Due to current circumstances and the many renovations occurring at the church, we ask that dona- tions be neatly placed in the designated location in Fellowship Hall once our church doors have been reopened. Please contact the office if you have donations.
As always, many hands make for light work. Those willing to assist with set up in the days leading up to the event (Wed-Fri) and at the event itself should contact Caren Miller by email (email@example.com) or text (484-894-1888). Thank you for your ongoing support of this ministry!
With the retirement of Miss Bev, there is an opening for Head Teacher of the Preschool at Emmaus Moravian Church. Please see the ad below and share with those who may be interested. If you would like this job description emailed to you, contact the office.
Emmaus Moravian Church is seeking a Head Teacher for our well established preschool. This position is for 4 days a week; 6 hours a day and is perfect for a caring, trained teacher looking for an exciting, fulfilling opportunity.
The Head Teacher of Emmaus Moravian Church Preschool creates an environment of kindness and caring, appropriate with Christian values. We are looking for someone to create a curriculum for children ages 3-5 and to provide opportunities for the children to grow and learn utilizing a variety of educational, creative, and physical activities in a nurturing environment.
Bachelor’s degree preferred in Elementary Education or Early Childhood Education Experience in a school setting is required.
All necessary clearances must be current.
Excellent communication skills with children, parents and teachers a must! Commitment to the Statement of Purpose of the Emmaus Moravian Preschool:
To provide learning experiences for children in a safe, caring, and well supervised environment.
Terms of Employment:
School year runs from September through August.
Salary, PTO and other terms of employment to be established upon job offer.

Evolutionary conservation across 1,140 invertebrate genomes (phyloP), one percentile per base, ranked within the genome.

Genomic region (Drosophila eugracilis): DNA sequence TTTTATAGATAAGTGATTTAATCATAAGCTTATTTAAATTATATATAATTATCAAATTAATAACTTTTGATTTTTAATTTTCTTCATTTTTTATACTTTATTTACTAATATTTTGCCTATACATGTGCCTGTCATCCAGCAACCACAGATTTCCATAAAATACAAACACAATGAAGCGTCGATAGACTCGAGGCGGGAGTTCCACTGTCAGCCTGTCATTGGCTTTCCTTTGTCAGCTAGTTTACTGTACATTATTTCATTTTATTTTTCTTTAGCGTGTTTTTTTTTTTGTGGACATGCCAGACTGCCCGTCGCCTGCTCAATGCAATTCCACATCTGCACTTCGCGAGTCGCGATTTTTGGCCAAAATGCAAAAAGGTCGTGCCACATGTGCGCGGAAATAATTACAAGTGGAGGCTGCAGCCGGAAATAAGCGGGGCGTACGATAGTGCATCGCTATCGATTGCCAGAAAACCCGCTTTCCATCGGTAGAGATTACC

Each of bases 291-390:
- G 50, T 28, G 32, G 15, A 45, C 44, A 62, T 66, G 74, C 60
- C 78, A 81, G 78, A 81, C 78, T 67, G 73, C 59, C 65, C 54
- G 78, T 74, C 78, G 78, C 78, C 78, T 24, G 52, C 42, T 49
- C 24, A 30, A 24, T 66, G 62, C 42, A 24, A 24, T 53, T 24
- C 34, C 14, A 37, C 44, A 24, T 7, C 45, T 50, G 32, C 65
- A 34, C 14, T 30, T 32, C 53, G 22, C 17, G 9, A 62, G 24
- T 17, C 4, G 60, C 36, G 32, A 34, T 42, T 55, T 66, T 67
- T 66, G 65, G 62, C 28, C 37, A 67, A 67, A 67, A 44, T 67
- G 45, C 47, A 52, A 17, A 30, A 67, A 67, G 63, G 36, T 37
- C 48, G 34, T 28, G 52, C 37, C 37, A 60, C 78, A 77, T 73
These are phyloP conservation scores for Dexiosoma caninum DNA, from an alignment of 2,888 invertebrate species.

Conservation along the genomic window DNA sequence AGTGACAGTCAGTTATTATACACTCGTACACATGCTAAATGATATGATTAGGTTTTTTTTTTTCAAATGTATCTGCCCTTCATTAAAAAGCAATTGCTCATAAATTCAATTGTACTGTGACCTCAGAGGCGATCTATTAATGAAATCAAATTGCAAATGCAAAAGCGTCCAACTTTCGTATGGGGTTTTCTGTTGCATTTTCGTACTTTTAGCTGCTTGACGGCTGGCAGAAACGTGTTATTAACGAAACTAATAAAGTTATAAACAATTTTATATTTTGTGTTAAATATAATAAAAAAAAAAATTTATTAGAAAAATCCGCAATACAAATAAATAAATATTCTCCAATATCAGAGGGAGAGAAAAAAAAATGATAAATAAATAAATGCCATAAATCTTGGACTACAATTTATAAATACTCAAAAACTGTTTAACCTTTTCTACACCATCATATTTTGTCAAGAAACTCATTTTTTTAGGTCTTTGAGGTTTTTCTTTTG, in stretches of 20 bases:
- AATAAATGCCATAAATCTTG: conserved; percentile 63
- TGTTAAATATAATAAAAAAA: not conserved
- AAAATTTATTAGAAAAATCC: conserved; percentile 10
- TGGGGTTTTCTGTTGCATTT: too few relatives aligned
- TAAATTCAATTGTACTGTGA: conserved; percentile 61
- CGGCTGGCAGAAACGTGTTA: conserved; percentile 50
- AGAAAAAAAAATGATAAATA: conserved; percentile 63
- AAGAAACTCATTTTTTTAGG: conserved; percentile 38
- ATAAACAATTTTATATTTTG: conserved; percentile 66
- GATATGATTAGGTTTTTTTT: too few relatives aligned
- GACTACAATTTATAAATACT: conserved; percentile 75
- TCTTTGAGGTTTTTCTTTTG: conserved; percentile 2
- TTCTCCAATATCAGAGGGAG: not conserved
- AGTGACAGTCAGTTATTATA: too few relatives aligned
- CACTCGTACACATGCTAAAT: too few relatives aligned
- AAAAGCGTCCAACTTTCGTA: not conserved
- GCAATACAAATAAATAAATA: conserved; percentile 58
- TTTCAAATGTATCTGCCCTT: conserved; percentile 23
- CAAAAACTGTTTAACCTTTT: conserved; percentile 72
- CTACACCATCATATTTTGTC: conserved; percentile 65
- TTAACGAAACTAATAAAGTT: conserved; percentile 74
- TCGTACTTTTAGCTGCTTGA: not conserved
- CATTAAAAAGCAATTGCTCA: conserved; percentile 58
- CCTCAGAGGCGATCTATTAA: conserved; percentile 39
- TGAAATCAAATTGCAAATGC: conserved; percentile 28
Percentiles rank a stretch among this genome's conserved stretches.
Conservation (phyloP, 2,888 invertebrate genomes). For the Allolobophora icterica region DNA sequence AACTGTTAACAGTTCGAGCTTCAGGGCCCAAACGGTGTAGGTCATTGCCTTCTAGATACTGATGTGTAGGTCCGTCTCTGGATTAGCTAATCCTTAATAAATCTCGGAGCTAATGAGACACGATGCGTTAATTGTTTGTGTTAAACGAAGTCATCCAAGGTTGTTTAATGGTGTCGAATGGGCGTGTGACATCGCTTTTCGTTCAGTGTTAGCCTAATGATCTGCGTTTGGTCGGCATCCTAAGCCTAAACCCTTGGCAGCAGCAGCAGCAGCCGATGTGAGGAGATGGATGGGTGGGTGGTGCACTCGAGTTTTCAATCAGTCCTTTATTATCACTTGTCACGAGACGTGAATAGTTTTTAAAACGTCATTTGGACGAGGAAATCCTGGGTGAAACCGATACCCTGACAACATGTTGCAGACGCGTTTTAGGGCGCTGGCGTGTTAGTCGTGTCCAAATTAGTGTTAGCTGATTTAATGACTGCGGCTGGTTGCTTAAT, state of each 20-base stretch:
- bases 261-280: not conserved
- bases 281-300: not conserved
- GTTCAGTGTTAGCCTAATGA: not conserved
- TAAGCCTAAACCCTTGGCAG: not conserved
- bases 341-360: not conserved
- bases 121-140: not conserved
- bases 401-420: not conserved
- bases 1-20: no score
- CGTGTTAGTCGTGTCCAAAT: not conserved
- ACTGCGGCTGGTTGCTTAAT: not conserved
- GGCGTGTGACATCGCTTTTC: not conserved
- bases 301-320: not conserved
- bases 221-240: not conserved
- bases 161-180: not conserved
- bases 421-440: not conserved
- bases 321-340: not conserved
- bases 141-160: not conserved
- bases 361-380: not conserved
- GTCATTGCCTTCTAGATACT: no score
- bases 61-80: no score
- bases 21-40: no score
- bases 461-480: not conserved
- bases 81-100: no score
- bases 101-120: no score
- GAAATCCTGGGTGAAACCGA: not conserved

We, at Emmaus Moravian Church are anxious to meet you and welcome you to our Preschool Family.
Please email an updated resume to Melissa Heckman at firstname.lastname@example.org or call
th 610-965-6067 for further inquiries. Resumes must be received by July 24 , 2020.
REFLECTIONS ON ACTS 17:22 – 31 by James Joniec PART II: CROSSING THE BRIDGE
Paul is a great example of evangelism. He compliments the Athenians on their religiosity (“I see how ex- tremely religious you are…” v. 22). When you share faith with someone who may not believe, remember this moment. Paul mentions the idols in the marketplace. Notice he does not call them idols. He calls them “objects of your worship” (v. 23). As we imagined in Part I, idols would have horrified Paul. But instead of lambasting the Athenians, he sees the opportunity to address the Areopagus (a philosophical townhall) as a chance to share the Gospel. And he starts pointing out the inscription on a nearby altar: “To an unknown god” (v. 23). Paul bridges the gap by saying that this “unknown god” can be known. That the story once re- served for Hebrews is exclusive to them no longer… now having meaning for all. He speaks of “the Lord of heaven and earth” who is beyond anything crafted by people (v. 24). He explains that nothing we do can fill our need for this unknown God. We know that, back then, people performed rituals to appease gods in hope of a good harvest, good weather, good fortune, etc. Paul then segues to our purpose in this life. He points out we all come from “one ancestor” (traditionally, Adam), live finite lives on this world, and each seek to find the Divine (vv. 24-27). Paul claims that God is not far. That we do not need to practice archaic rituals to appease God. Paul says everything we are comes from this unknown God who seeks nothing from us except to love Him and love our neighbor as ourselves. Paul stresses that elaborate ceremonies and earthly wealth mean nothing to God.
He then deftly quotes Greek literature that would have been familiar to these learned Athenians: “In him we live and move and have our being,” and “For we too are his offspring” (both v. 28). I believe one reason God chose Paul was his cosmopolitan education. The first quote is attributed to Epimenides, a 6th Century Greek philosopher; and the second comes from Aratus, a Greek poet who lived 300 years before Paul. The Athenians would have appreciated Paul’s use of their literature—even if they disagreed with him. My mom always said, “No education is wasted.” Paul uses all his learning to make his conclusion. Paul says that we, as learned individuals, should not think God is made of “gold, or silver, or stone, an image formed by the art and imagination of mortals” (v. 29). But that God tolerated “human ignorance” in the past with these “gods” and idols, but now “commands all people everywhere to repent” (v. 30), mentioning the time of future judgment by “a man whom He has appointed, and of this He has given assurance to all by raising him from the dead” (v. 31).